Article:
Specifying an administrative policy for QoS requires that a specific set of service classes be defined. QoS mechanisms are uniformly applied to these individual service classes to meet the requirements of the administrative policy. Because the application of QoS mechanisms is applied to different service classes and used to differentiate between applications, users, and traffic, the service class is a key component of a successful QoS implementation.
There are many different methods in which service classes can be used to implement an administrative policy. The first step is to identify the traffic that exists in the network and the QoS requirements for each traffic type. Then, traffic can be grouped into a set of service classes for differentiated QoS treatment in the network.
One popular model for the application of QoS service classes is the customer model which is typically used by service providers when referring to customer traffic. The customer model defines the following service classes (although many variations exist):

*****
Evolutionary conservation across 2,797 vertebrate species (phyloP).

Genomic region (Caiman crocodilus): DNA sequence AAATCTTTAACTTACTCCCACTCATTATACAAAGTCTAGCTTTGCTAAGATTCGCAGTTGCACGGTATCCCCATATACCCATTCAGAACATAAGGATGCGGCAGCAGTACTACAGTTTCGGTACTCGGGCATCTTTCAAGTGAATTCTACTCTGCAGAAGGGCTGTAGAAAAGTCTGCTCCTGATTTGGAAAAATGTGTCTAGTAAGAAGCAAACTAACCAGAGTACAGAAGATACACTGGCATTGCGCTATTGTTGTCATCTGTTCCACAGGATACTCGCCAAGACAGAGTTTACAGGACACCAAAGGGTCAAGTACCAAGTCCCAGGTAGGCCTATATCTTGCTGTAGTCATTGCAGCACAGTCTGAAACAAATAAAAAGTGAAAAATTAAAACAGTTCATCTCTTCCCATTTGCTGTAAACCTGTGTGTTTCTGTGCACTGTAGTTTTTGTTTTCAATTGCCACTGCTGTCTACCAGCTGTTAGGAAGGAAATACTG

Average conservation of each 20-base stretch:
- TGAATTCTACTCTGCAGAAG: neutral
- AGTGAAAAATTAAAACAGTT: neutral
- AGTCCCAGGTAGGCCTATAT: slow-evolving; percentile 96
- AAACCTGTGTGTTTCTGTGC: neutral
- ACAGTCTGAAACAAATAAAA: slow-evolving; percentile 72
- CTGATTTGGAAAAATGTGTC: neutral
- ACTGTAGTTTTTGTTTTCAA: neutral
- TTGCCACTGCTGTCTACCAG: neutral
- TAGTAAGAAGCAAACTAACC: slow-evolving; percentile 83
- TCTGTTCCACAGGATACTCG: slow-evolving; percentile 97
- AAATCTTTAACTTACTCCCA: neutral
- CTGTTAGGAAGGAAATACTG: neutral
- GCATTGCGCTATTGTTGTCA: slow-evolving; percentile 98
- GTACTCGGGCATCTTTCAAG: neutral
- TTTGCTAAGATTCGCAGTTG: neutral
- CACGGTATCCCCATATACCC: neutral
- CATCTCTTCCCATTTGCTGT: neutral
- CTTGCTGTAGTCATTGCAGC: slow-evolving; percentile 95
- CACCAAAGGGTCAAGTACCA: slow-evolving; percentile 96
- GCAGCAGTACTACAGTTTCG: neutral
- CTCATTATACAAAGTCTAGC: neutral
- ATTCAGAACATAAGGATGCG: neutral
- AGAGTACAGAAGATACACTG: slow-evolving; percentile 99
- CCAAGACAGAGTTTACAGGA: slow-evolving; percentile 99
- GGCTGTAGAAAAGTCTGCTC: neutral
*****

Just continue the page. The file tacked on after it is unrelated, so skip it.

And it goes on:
■ Voice service class: Delivers low latency for voice services
■ Mission-critical service class: Guarantees latency and delivery for the transport of mission-critical business applications such as systems network architecture (SNA)
■ Transactional service class: Guarantees delivery and is used for more general applications that are not as sensitive to delay, such as e-commerce
■ Best-effort service class: Used to support small business, e-mail, and other best-effort applications
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